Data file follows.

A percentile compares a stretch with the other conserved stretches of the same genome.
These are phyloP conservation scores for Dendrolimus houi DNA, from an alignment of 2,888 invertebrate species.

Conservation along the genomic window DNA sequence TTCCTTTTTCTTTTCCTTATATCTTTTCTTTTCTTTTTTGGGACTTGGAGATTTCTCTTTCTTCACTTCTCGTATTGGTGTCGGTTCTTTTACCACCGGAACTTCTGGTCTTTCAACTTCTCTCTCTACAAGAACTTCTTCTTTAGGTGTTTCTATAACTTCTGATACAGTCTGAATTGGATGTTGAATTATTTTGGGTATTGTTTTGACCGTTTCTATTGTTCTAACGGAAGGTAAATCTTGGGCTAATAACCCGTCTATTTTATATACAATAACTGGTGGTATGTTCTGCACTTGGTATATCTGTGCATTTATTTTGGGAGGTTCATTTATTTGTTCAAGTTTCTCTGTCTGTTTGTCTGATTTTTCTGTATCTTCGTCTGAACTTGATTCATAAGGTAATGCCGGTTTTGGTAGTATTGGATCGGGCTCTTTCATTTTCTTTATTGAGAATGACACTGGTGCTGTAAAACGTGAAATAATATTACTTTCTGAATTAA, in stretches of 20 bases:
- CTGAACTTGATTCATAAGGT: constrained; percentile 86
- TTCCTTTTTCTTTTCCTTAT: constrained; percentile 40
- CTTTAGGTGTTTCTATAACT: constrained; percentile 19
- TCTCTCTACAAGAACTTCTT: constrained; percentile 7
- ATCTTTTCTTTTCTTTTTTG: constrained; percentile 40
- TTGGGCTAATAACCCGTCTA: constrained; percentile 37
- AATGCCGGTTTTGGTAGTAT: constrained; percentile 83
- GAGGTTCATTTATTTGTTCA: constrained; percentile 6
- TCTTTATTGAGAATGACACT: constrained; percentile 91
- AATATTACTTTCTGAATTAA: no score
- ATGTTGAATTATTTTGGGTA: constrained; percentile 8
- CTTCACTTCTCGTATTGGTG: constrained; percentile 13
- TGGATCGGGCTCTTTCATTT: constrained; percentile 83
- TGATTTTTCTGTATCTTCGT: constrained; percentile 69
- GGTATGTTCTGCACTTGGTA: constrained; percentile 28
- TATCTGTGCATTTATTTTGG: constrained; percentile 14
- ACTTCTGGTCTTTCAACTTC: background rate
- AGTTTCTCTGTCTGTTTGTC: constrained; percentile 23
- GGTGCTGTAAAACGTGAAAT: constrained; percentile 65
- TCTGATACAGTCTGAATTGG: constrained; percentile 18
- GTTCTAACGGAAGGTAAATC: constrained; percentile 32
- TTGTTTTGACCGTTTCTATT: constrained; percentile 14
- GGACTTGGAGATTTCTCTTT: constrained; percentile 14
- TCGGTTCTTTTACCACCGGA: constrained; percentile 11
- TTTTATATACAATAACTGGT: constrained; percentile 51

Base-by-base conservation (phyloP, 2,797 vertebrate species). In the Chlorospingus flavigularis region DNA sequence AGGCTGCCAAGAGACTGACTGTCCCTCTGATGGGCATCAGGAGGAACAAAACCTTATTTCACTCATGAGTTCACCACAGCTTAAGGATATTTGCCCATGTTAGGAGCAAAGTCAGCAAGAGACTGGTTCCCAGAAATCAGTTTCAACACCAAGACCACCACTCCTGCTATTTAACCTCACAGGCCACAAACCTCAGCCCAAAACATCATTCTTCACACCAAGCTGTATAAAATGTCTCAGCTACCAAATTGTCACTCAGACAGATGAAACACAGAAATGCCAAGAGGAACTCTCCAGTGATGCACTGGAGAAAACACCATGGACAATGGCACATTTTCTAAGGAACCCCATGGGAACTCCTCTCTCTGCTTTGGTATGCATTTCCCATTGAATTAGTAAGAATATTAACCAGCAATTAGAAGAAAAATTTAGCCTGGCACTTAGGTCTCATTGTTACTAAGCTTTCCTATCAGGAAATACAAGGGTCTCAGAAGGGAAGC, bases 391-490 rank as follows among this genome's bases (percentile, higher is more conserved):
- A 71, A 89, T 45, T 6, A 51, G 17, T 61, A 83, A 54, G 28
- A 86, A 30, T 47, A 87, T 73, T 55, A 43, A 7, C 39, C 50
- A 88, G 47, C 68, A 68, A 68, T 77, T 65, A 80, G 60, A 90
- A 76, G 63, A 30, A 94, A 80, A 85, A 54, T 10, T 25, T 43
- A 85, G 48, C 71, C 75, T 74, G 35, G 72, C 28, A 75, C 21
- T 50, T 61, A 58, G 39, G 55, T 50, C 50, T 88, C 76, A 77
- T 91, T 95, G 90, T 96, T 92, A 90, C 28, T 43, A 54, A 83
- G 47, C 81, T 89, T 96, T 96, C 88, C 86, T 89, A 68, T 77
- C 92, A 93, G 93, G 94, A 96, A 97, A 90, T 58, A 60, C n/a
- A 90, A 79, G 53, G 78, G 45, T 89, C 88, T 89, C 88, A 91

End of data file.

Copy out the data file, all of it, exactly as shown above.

A percentile compares a stretch with the other conserved stretches of the same genome.
These are phyloP conservation scores for Dendrolimus houi DNA, from an alignment of 2,888 invertebrate species.

Conservation along the genomic window DNA sequence TTCCTTTTTCTTTTCCTTATATCTTTTCTTTTCTTTTTTGGGACTTGGAGATTTCTCTTTCTTCACTTCTCGTATTGGTGTCGGTTCTTTTACCACCGGAACTTCTGGTCTTTCAACTTCTCTCTCTACAAGAACTTCTTCTTTAGGTGTTTCTATAACTTCTGATACAGTCTGAATTGGATGTTGAATTATTTTGGGTATTGTTTTGACCGTTTCTATTGTTCTAACGGAAGGTAAATCTTGGGCTAATAACCCGTCTATTTTATATACAATAACTGGTGGTATGTTCTGCACTTGGTATATCTGTGCATTTATTTTGGGAGGTTCATTTATTTGTTCAAGTTTCTCTGTCTGTTTGTCTGATTTTTCTGTATCTTCGTCTGAACTTGATTCATAAGGTAATGCCGGTTTTGGTAGTATTGGATCGGGCTCTTTCATTTTCTTTATTGAGAATGACACTGGTGCTGTAAAACGTGAAATAATATTACTTTCTGAATTAA, in stretches of 20 bases:
- CTGAACTTGATTCATAAGGT: constrained; percentile 86
- TTCCTTTTTCTTTTCCTTAT: constrained; percentile 40
- CTTTAGGTGTTTCTATAACT: constrained; percentile 19
- TCTCTCTACAAGAACTTCTT: constrained; percentile 7
- ATCTTTTCTTTTCTTTTTTG: constrained; percentile 40
- TTGGGCTAATAACCCGTCTA: constrained; percentile 37
- AATGCCGGTTTTGGTAGTAT: constrained; percentile 83
- GAGGTTCATTTATTTGTTCA: constrained; percentile 6
- TCTTTATTGAGAATGACACT: constrained; percentile 91
- AATATTACTTTCTGAATTAA: no score
- ATGTTGAATTATTTTGGGTA: constrained; percentile 8
- CTTCACTTCTCGTATTGGTG: constrained; percentile 13
- TGGATCGGGCTCTTTCATTT: constrained; percentile 83
- TGATTTTTCTGTATCTTCGT: constrained; percentile 69
- GGTATGTTCTGCACTTGGTA: constrained; percentile 28
- TATCTGTGCATTTATTTTGG: constrained; percentile 14
- ACTTCTGGTCTTTCAACTTC: background rate
- AGTTTCTCTGTCTGTTTGTC: constrained; percentile 23
- GGTGCTGTAAAACGTGAAAT: constrained; percentile 65
- TCTGATACAGTCTGAATTGG: constrained; percentile 18
- GTTCTAACGGAAGGTAAATC: constrained; percentile 32
- TTGTTTTGACCGTTTCTATT: constrained; percentile 14
- GGACTTGGAGATTTCTCTTT: constrained; percentile 14
- TCGGTTCTTTTACCACCGGA: constrained; percentile 11
- TTTTATATACAATAACTGGT: constrained; percentile 51

Base-by-base conservation (phyloP, 2,797 vertebrate species). In the Chlorospingus flavigularis region DNA sequence AGGCTGCCAAGAGACTGACTGTCCCTCTGATGGGCATCAGGAGGAACAAAACCTTATTTCACTCATGAGTTCACCACAGCTTAAGGATATTTGCCCATGTTAGGAGCAAAGTCAGCAAGAGACTGGTTCCCAGAAATCAGTTTCAACACCAAGACCACCACTCCTGCTATTTAACCTCACAGGCCACAAACCTCAGCCCAAAACATCATTCTTCACACCAAGCTGTATAAAATGTCTCAGCTACCAAATTGTCACTCAGACAGATGAAACACAGAAATGCCAAGAGGAACTCTCCAGTGATGCACTGGAGAAAACACCATGGACAATGGCACATTTTCTAAGGAACCCCATGGGAACTCCTCTCTCTGCTTTGGTATGCATTTCCCATTGAATTAGTAAGAATATTAACCAGCAATTAGAAGAAAAATTTAGCCTGGCACTTAGGTCTCATTGTTACTAAGCTTTCCTATCAGGAAATACAAGGGTCTCAGAAGGGAAGC, bases 391-490 rank as follows among this genome's bases (percentile, higher is more conserved):
- A 71, A 89, T 45, T 6, A 51, G 17, T 61, A 83, A 54, G 28
- A 86, A 30, T 47, A 87, T 73, T 55, A 43, A 7, C 39, C 50
- A 88, G 47, C 68, A 68, A 68, T 77, T 65, A 80, G 60, A 90
- A 76, G 63, A 30, A 94, A 80, A 85, A 54, T 10, T 25, T 43
- A 85, G 48, C 71, C 75, T 74, G 35, G 72, C 28, A 75, C 21
- T 50, T 61, A 58, G 39, G 55, T 50, C 50, T 88, C 76, A 77
- T 91, T 95, G 90, T 96, T 92, A 90, C 28, T 43, A 54, A 83
- G 47, C 81, T 89, T 96, T 96, C 88, C 86, T 89, A 68, T 77
- C 92, A 93, G 93, G 94, A 96, A 97, A 90, T 58, A 60, C n/a
- A 90, A 79, G 53, G 78, G 45, T 89, C 88, T 89, C 88, A 91